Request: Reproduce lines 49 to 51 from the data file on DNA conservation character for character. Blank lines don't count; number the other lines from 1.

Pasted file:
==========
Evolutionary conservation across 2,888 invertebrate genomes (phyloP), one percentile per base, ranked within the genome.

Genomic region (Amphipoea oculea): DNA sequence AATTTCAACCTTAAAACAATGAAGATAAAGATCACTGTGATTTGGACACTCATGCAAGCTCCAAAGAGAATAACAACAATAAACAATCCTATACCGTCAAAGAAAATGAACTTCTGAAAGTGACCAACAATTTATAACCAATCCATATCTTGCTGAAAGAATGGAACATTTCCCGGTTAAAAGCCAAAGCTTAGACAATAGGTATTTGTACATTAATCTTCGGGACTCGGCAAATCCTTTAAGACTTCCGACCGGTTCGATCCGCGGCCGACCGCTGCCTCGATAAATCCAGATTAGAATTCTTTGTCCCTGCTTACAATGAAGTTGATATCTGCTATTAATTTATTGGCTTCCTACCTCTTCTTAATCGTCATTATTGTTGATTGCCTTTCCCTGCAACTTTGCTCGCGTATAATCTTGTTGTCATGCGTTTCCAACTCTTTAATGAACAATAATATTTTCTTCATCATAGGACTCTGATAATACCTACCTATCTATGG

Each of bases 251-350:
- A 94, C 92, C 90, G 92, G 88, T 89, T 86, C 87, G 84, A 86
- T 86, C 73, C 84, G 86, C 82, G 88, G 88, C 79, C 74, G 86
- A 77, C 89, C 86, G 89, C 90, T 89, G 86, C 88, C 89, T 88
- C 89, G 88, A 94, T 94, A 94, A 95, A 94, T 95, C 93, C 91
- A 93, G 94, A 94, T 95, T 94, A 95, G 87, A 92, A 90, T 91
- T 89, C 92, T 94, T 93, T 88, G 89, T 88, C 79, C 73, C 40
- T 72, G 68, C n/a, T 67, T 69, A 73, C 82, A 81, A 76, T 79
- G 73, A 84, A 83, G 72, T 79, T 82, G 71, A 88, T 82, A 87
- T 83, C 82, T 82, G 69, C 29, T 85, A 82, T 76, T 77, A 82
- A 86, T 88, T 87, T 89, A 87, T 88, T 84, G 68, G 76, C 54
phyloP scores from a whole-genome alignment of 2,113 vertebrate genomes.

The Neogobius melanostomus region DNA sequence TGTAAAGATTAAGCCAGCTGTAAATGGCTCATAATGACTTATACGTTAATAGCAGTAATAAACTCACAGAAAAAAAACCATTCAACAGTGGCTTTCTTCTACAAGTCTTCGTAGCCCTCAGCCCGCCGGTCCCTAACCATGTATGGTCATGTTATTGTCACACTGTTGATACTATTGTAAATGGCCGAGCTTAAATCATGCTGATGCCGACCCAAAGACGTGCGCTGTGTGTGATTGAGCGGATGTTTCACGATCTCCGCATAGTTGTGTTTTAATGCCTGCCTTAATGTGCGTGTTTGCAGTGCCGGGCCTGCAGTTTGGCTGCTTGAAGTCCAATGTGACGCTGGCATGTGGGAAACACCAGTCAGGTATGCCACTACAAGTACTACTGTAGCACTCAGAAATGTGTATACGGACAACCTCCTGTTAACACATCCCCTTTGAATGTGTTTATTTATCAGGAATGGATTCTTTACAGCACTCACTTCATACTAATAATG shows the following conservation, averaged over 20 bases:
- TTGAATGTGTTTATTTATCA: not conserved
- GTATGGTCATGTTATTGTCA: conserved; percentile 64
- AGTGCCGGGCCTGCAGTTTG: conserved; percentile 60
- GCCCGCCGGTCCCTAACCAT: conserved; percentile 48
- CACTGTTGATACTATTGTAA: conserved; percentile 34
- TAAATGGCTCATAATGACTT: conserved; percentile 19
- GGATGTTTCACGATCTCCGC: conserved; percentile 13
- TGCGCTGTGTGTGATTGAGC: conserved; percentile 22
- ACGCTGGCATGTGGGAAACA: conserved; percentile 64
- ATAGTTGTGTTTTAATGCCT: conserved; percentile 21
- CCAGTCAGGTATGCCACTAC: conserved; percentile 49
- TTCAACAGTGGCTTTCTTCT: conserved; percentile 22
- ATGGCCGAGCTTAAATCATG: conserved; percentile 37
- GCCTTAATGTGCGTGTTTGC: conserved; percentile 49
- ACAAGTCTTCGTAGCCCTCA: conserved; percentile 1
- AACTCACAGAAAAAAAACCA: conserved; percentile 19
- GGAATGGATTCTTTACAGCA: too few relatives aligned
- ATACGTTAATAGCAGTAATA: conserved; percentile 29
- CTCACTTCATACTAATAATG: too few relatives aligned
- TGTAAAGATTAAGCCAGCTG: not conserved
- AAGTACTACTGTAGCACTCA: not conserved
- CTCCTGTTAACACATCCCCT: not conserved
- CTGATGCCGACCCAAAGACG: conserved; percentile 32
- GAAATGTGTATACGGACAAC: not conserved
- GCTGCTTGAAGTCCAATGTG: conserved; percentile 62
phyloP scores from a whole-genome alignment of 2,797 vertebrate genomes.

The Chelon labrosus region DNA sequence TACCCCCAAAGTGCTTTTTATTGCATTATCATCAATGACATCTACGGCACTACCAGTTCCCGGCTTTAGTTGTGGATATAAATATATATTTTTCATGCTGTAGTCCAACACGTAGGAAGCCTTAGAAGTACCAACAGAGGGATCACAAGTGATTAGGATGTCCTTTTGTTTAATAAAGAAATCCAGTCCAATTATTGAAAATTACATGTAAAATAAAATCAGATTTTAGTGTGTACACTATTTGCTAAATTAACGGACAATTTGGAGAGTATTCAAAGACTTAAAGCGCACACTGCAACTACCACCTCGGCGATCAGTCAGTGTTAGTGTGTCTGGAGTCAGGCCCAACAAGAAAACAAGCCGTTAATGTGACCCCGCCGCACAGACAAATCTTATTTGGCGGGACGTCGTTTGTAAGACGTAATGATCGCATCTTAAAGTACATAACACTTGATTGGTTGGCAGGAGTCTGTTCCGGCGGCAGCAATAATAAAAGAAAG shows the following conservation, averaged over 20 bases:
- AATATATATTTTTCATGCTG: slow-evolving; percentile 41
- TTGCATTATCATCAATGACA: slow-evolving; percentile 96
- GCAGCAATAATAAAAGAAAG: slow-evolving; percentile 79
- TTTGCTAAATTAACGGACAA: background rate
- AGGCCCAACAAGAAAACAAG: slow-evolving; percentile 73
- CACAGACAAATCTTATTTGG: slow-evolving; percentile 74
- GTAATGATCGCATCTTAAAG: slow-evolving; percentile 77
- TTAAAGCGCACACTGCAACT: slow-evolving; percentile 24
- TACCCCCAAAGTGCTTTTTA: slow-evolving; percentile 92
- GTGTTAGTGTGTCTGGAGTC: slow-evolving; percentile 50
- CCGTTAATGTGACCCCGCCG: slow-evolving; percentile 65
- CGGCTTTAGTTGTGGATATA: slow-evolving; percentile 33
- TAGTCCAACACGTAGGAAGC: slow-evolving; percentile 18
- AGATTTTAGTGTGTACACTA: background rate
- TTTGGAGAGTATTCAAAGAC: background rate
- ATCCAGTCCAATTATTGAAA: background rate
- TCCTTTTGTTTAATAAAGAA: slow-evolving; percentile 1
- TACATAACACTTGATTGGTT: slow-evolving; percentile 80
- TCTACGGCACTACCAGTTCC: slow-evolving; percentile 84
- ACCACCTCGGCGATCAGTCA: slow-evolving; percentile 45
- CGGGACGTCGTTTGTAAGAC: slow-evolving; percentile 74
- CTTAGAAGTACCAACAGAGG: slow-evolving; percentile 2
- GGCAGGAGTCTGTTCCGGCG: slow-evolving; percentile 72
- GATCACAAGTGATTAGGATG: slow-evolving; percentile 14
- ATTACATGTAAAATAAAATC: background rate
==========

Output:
- GTAATGATCGCATCTTAAAG: slow-evolving; percentile 77
- TTAAAGCGCACACTGCAACT: slow-evolving; percentile 24
- TACCCCCAAAGTGCTTTTTA: slow-evolving; percentile 92